Boxers, on the other hand, are generally friendly toward strangers. They also tend to be excellent with children—though it’s still important to supervise children and dogs when they’re together. One fault, especially in young Boxers, is jumping. They can easily knock a young child off their feet, even without meaning to.
Even the best-behaved dogs and kids can have accidents, such as hurting one another during rough play. An adult is needed to teach them how to interact with one another and to intervene when necessary.
Rottweilers also tend to be very affectionate toward their families and might begin to think they’re lap dogs despite their size! Boxers can also be relatively clingy.
It’s a good idea to get both breeds used to being alone so that they don’t develop separation anxiety. However, they also love being with their people and shouldn’t be left alone for long periods. Both breeds do best in a household where someone is home most of the day.
Lastly, Rotties will likely adapt to new situations easier than Boxers—who have only an average ability to adapt.
Rottweiler vs Boxer: Trainability
Rottweilers are smart, working dogs. They tend to be eager to please and incredibly easy to train. However, you might end up with a Rottie who has a stubborn streak! For these dogs, extra patience is required—but the same training methods can be used successfully. Focus on rewarding good behavior and ignoring the behavior you don’t like.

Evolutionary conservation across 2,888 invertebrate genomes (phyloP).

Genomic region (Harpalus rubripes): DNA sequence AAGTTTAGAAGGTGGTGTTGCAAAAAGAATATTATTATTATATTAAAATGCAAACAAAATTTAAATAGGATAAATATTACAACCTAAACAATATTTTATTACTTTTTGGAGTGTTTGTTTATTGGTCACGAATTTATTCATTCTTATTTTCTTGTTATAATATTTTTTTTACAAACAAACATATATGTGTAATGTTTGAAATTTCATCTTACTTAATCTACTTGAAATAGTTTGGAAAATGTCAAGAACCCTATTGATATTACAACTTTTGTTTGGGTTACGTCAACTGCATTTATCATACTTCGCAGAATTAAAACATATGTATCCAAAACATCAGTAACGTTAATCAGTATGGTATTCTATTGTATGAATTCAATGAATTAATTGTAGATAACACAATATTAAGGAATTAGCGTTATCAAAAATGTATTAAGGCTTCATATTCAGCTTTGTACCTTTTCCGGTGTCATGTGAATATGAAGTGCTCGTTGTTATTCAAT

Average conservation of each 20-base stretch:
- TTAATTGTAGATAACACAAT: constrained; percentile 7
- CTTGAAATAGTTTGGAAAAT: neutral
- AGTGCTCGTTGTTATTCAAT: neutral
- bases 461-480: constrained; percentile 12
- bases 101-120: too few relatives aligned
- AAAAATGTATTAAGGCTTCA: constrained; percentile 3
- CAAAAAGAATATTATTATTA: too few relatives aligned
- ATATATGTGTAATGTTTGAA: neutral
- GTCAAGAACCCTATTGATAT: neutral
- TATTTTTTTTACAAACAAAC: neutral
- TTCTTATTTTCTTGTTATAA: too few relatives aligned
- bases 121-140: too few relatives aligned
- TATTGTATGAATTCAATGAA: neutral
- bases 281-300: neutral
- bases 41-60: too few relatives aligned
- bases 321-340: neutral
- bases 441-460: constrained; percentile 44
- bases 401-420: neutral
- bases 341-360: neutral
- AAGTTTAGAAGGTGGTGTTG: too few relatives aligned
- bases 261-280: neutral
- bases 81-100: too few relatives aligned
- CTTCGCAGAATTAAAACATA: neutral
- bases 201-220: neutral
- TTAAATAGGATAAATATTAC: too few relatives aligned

Bring high-value rewards to each training session to keep your pup interested. Keep training sessions short and fun!
The same goes for training a Boxer, who may be more difficult than a Rottie. While they’re eager to please, they also dislike repetitive tasks. Try adding variety to your Boxer’s training sessions or keeping them extra short. You can train more times throughout the day to make up for them being brief.
Also, be sure to provide these intelligent breeds with an outlet for both their physical and mental energy. Puzzle toys, fetch, and other enrichment activities will prevent boredom, which can lead to behavioral problems.
Rottweiler vs Boxer: Shedding Level
Boxers shed very little, while Rottweilers shed moderately. You won’t notice much shed fur from your Rottweiler until shedding season, which occurs twice a year.
Each breed should be brushed once a week, with Rotties requiring more grooming during shedding season.
Rottweiler vs Boxer: Energy Level
Both dogs require an enclosed space for exercise. Boxers love to run, jump, and hunt—meaning they might try to hop a fence if they see interesting “prey” passing by. This could be a can rolling down the street or a stray cat.
As a guarding breed, Rotties can be territorial. It’s important to keep them enclosed in their own yard. Watch interactions over or through the fence carefully and avoid them if possible, as your pup likely won’t enjoy people invading their territory.
Although Rottweilers are lower-energy than Boxers, they still enjoy a plethora of activities and can tolerate high exercise levels. Both dogs are great for active families.
However, you’ll have to keep an eye on a Boxer during intense exercise or in the heat. They’re poorly bred with brachycephalic, or short, snouts. This makes them susceptible to heat stroke and exercise intolerance, amongst other health problems.
Rottweiler vs Boxer: Barking Level
Rottweilers bark to alert. Because they’re guard dogs, this might mean barking often—but likely not for prolonged periods. Boxers bark moderately and are more likely to bark excessively.
The best way to prevent this behavior in any dog is to ensure they get plenty of physical exercise and mental stimulation. Once you’ve done so, you can move on to training your pup to be “quiet” on command.